In adults, reading ability is linked to the size and structure of the left arcuate fasciculus – a bridge-like structure in the brain that connects two regions associated with written and spoken language. In people that have had difficulty reading their entire life, a condition called developmental dyslexia, this bridge is smaller and less structurally sound. Until recently, it was unknown if the architecture of this bridge determines how easily we can read, or if it’s a consequence of how often we practice reading.
Now research of children just beginning to read shows that kids with early signs of dyslexia have a smaller and less-organized left arcuate fasciculus. This study, led by researchers from Massachusetts Institute of Technology’s McGovern Institute for Brain Research, is notable because it suggests that the size and integrity of this region of the brain may influence reading ability. The applications of these findings are discussed in the MIT press release:
About 10 percent of the U.S. population suffers from dyslexia, a condition that makes learning to read difficult. Dyslexia is usually diagnosed around second grade, but the results of a new study from MIT could help identify those children before they even begin reading, so they can be given extra help earlier.
This study builds on previous studies, including the work of UCSF’s Fumiko Hoeft, MD, PhD, formerly an instructor at Stanford’s Center for Interdisciplinary Brain Sciences Research. The center’s director, reading development expert Brian Wandell, PhD, weighs in on the findings of this new study in the release:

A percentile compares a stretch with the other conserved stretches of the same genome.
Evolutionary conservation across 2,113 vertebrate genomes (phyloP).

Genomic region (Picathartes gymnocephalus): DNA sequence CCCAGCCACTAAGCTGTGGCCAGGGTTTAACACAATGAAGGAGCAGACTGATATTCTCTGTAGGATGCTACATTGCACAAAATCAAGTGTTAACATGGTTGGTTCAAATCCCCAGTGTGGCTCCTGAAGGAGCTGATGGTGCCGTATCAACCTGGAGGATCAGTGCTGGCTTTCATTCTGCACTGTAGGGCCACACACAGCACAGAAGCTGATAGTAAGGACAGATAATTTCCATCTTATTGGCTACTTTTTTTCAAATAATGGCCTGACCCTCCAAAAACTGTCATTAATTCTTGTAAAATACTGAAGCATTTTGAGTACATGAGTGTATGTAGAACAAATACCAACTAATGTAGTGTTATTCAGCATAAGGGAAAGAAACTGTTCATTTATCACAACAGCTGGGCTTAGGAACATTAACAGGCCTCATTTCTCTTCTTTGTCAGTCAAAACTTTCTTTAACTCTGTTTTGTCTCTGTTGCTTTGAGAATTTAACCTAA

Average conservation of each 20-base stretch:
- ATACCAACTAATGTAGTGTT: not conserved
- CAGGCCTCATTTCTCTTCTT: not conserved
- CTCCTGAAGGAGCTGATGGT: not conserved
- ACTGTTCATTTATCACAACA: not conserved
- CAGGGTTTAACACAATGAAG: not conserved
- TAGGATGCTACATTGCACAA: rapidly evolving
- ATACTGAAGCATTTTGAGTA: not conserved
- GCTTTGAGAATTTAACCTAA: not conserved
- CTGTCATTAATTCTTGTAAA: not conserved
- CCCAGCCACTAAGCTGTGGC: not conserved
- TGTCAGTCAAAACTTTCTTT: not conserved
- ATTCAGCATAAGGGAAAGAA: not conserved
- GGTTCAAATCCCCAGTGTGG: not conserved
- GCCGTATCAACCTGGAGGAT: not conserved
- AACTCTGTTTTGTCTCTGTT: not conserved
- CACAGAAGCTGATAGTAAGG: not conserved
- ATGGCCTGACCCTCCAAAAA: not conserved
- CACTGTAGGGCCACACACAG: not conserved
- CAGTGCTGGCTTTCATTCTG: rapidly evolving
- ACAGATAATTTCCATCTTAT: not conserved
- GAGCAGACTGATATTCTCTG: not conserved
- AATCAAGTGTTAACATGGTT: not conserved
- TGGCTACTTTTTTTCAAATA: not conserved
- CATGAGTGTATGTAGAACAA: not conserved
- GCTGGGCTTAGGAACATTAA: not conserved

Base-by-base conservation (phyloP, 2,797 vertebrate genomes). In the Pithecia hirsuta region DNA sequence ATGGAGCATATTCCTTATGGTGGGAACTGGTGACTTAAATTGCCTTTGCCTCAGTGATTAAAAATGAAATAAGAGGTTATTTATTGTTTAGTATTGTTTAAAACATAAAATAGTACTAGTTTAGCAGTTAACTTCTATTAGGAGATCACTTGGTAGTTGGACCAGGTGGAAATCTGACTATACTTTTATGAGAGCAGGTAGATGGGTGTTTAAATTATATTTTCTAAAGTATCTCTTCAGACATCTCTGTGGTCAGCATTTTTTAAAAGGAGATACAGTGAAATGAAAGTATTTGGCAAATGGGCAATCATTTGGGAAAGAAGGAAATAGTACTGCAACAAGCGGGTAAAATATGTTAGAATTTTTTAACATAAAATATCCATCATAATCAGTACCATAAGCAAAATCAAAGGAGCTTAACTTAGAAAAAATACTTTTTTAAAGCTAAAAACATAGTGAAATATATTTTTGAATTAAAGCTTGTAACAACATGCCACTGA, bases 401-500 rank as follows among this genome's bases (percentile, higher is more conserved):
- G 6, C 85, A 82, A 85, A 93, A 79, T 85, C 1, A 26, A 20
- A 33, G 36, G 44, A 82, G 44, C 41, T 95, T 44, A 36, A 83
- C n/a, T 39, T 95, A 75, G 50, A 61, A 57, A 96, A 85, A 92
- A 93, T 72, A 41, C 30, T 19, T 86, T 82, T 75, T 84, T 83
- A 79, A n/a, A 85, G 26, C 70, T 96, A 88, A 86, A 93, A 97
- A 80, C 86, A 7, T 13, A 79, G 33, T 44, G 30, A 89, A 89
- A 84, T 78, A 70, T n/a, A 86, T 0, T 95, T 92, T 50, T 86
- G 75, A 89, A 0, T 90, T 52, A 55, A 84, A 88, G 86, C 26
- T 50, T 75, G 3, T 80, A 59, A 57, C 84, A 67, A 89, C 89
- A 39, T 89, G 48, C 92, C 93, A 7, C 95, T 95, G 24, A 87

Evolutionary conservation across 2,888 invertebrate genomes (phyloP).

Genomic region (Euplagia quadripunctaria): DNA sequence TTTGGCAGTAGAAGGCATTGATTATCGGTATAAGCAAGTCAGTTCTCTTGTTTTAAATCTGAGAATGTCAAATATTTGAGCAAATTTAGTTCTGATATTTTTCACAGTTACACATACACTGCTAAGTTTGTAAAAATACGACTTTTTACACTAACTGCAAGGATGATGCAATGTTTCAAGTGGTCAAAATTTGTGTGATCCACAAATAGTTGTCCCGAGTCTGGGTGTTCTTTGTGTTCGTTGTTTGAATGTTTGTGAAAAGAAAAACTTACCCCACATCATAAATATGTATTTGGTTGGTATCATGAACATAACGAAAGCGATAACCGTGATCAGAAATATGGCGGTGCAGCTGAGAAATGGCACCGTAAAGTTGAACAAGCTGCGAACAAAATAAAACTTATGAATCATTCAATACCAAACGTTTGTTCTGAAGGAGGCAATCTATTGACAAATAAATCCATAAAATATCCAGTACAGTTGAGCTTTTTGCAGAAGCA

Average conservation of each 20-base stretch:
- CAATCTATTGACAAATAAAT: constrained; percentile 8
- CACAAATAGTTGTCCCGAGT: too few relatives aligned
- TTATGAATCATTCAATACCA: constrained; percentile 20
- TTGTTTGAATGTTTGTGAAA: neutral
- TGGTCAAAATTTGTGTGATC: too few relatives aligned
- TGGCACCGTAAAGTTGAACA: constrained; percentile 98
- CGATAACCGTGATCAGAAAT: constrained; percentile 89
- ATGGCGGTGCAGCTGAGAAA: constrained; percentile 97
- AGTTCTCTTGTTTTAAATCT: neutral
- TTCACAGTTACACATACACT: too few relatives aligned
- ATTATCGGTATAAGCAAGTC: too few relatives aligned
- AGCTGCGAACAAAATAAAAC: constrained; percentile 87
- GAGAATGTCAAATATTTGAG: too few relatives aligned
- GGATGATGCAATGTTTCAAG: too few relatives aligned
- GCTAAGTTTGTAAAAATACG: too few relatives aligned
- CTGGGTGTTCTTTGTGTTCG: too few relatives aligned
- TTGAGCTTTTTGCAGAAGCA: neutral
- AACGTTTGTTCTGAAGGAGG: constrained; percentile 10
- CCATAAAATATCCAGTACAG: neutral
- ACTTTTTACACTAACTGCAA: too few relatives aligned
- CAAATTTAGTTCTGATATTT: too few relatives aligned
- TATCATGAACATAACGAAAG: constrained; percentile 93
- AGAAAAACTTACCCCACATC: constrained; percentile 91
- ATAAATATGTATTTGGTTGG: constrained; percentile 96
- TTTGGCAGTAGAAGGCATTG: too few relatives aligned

“The work identifies a clear marker that predicts reading, and the marker is present at a very young age. Their results raise questions about the biological basis of the marker and provides scientists with excellent new targets for study,” says Wandell, who was not part of the research team.
As the study explains, people with dyslexia often use specialized educational tools to address their reading skills and needs. Since this requires the coordinated care of parents, medical professionals and teachers, brain scans could help people manage dyslexia sooner and more effectively.
Holly MacCormick is a writing intern in the medical school’s Office of Communication & Public Affairs. She is a graduate student in ecology and evolutionary biology at University of California-Santa Cruz.
Previously: Researchers use brain imaging to predict which dyslexics will learn to read, Imaging study shows little difference between poor readers with low IQ and poor readers with high IQ, Improving patients’ lives through video games and Stanford study furthers understanding of reading disorders
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